“On His Shoulders” – The Cruciform Archē – Brad Jersak

Isaiah 9

For to us a child is born,
    to us a son is given;
and the government will be upon his shoulder,
    and his name will be called
“Wonderful Counselor, Mighty God,
    Everlasting Father, Prince of Peace.”
Of the increase of his government and of peace
    there will be no end,
upon the throne of David, and over his kingdom,
    to establish it, and to uphold it
with justice and with righteousness
    from this time forth and forevermore.
The zeal of the Lord of hosts will do this.

The messianic prophecies of Isaiah 9 are frequently cited during Christmas, especially as Isaiah 9:6 begins, “For unto us a child is born…” The One who Isaiah foresaw began his earthly reign in a humble manger. But today, I learned from my careful Bible teacher (John Behr) how Isaiah 9 also points to the Cross.

Let’s begin with the word “government.” In the Septuagint (the Greek translation of the OT that NT authors preferred), they used the word archē (ἀρχή). That’s a remarkable choice because it’s the same word they used in Genesis 1:1—“In the beginning” and that John used in the prologue to his gospel, “In the beginning.

What they recognize in Isaiah 9 is that archē doesn’t really refer to time at all. They had another word they could have used for that (protos). Rather, archē refers to origins, to the source, the “first principles” of something. And by extension, archē is what rules, reigns or governs. The archē could then be seen in terms of an empire or the ruling government.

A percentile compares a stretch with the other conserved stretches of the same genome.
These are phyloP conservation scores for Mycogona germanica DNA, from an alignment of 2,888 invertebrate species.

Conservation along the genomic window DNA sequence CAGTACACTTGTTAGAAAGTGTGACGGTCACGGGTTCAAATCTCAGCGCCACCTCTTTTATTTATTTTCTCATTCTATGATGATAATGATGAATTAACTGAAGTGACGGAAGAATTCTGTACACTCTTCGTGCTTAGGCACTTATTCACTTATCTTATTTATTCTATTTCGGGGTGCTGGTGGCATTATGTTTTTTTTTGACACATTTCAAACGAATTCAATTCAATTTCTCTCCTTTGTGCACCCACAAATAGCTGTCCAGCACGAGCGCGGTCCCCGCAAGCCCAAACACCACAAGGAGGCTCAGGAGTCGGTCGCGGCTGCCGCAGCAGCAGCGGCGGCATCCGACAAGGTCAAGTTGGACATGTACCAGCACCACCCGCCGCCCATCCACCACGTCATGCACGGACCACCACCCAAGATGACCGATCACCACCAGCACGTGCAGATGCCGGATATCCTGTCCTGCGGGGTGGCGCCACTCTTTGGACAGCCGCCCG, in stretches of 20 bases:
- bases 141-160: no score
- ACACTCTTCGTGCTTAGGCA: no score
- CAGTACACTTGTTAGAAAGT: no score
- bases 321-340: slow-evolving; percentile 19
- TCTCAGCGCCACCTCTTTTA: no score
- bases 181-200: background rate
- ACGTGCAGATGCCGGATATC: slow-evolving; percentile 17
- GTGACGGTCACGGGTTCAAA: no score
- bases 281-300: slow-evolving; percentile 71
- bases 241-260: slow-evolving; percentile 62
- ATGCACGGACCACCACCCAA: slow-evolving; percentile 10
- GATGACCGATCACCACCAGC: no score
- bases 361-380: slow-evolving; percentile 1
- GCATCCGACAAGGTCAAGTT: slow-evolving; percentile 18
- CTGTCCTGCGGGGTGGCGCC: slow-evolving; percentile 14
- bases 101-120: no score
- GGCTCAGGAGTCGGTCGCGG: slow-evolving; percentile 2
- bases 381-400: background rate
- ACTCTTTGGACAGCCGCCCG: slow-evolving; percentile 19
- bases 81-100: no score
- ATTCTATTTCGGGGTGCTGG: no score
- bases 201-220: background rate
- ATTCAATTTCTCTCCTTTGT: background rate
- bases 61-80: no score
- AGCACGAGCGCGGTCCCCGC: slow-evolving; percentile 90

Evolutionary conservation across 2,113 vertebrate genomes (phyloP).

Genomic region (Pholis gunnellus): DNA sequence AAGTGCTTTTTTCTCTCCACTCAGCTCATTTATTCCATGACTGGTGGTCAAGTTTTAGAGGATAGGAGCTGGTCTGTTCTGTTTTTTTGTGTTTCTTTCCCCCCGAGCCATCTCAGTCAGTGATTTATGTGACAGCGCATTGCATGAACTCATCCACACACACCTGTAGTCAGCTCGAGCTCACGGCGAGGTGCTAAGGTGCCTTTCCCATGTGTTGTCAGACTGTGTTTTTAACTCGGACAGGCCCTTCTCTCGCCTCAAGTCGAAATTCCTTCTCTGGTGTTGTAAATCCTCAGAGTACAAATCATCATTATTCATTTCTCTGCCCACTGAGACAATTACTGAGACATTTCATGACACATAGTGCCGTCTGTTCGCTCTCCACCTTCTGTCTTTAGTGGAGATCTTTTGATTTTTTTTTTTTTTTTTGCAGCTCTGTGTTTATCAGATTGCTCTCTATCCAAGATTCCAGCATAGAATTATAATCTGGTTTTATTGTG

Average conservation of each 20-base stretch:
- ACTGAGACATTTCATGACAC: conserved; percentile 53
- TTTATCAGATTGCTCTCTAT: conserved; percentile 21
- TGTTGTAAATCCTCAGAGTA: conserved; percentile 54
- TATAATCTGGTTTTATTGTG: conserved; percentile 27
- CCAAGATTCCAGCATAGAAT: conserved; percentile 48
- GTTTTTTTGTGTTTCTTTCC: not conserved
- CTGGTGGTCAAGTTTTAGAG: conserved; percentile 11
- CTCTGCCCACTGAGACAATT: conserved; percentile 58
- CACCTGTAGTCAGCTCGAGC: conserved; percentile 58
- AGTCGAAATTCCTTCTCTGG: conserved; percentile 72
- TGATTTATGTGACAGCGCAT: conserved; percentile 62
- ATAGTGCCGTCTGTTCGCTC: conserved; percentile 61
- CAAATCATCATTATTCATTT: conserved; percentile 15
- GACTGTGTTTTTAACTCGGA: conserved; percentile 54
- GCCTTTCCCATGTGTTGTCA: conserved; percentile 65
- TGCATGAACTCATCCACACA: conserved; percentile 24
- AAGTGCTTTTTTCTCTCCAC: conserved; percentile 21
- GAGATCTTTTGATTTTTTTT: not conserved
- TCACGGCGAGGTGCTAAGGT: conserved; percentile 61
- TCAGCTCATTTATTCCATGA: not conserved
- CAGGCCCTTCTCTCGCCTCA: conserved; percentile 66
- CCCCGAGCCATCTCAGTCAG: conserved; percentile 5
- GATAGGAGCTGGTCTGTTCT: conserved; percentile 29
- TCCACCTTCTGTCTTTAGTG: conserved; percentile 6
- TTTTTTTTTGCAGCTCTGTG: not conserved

In Genesis 1:1 and John 1:1, we see that God the divine Word is the source and origin, as well as the governing Lord from all eternity and over all creation. But what is the nature of that rule? Does our Lord Jesus Christ rule from a lofty castle or imposing throne, wielding the sword of divine force to bring us into submission?

This is where theologians like Irenaeus or Behr see to the heart of the matter. Watch carefully: where does the government—the archē, the authority—of Christ rest? On his shoulders. Picture it. What do you see? Here is what Irenaeus saw:

Isaiah 9:5, “Unto us a Son is given and the government [ἀρχή] will be upon his shoulder’ refers: to the cross, upon which his shoulders were nailed, for that which was and is a reproach for him and, through him, for us, the cross, that, he says is his government, which is a sign of his reign. (Demonstration, 56).

What a stunning revelation. The sign of Christ’s reign is not a landslide election, a military parade or any show of worldly power. The sign of Christ’s reign—his archēis the Cross. And what does this Cross represent? Paul Young describes the Cross as the quintessential sign of agapē—God’s self-giving, others-centered, sacrificial love. That is what it is to be God. That is how God created and rules the universe. That is how Christ restores the cosmos and how he recreates you and me.

Glory be to God! But it’s not like any glory we’ve ever seen. It’s the glory of the King whose throne was a cross and whose crown was a martyr’s wreath. Who wore his government on his shoulders.

Picture of Brad Jersak

Brad Jersak

Bradley Jersak is an author and teacher based in Abbotsford, BC. He serves as a reader and monastery preacher at All Saints of North America Orthodox Monastery. Read More